For instance, the old Priscilla (Faithia Balogun) interpreted her role nicely…dressed her part, looked her part and for me that movie brought out something I had never seen in Faithia. The Faithia we knew would have lashed out at Damola or at least say something when the latter insulted her after bringing his sick wife home. However the Faithia portrayed by Desmond the Director was calm…obviously angry but calm.
Dayo Amusa, the protagonist of the drama was excellent in her role interpretation too, falling into character brilliantly and playing the role of an abused ‘for better or worse’ wife so much that the audience want to hold and comfort her and at the same time scold her for staying on.
Damola (Mike Ezuruonye) is arguably the star of the movie…he acted like a pro that he is, his lines were neat and relevant, masterful and meaningful, brilliant and perfect! He played the role of the abusive and unloving husband so much that he has the audience questioning the type of man he really is. His clean command of Yoruba language also came as a surprise to most or all of his fans.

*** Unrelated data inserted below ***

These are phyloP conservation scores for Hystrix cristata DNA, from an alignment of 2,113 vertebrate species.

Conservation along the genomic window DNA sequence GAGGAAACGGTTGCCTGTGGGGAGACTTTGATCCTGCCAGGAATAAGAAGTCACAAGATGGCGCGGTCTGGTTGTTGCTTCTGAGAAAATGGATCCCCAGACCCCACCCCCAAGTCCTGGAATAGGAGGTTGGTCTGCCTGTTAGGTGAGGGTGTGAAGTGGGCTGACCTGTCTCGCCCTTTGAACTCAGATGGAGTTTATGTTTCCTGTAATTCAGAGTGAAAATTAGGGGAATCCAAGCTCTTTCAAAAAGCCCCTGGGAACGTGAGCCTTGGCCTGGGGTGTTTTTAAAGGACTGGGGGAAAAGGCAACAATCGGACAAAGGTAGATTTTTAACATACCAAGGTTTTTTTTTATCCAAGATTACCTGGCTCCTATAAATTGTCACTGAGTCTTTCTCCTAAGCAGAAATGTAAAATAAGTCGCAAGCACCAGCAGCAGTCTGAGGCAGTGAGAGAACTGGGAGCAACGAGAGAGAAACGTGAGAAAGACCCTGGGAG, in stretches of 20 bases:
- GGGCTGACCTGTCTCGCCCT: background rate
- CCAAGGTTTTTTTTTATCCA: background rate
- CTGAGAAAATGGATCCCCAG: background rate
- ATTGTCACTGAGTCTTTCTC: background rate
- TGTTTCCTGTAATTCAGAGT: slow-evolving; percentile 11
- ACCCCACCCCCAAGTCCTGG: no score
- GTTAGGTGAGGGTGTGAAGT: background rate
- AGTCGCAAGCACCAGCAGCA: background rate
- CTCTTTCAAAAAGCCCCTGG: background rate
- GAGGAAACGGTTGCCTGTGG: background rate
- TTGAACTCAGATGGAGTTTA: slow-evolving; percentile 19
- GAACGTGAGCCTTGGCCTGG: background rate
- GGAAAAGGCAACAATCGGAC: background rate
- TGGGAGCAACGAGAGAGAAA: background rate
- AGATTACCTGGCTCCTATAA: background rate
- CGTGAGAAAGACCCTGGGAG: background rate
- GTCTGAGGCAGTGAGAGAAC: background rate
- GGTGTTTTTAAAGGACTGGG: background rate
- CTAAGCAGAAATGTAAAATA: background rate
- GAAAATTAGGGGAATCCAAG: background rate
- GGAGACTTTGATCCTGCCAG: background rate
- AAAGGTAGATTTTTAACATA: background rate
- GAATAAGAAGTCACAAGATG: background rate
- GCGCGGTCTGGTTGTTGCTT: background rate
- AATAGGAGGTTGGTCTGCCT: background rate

Other brilliant artistes like Bukky Wright, Adeniyi Johnson, Iyabo Ojo, Bidemi kosoko, Desmond Elliot all displayed their excellent acting skills to ensure the movie was a success.
Despite the brilliant performances by all the actors, we still question Bukky Wright who played the role of Sewa’s doctor without much research. Probably, she had never acted a part that needed much research and patience…yes, some may argue that she was just doing her job and calling a spade what it is, but we think she could have been more sympathetic to her patient’s plight. A patient who had just been diagnosed with a life threatening disease could use a bit of sympathy if not empathy. And was she smiling…?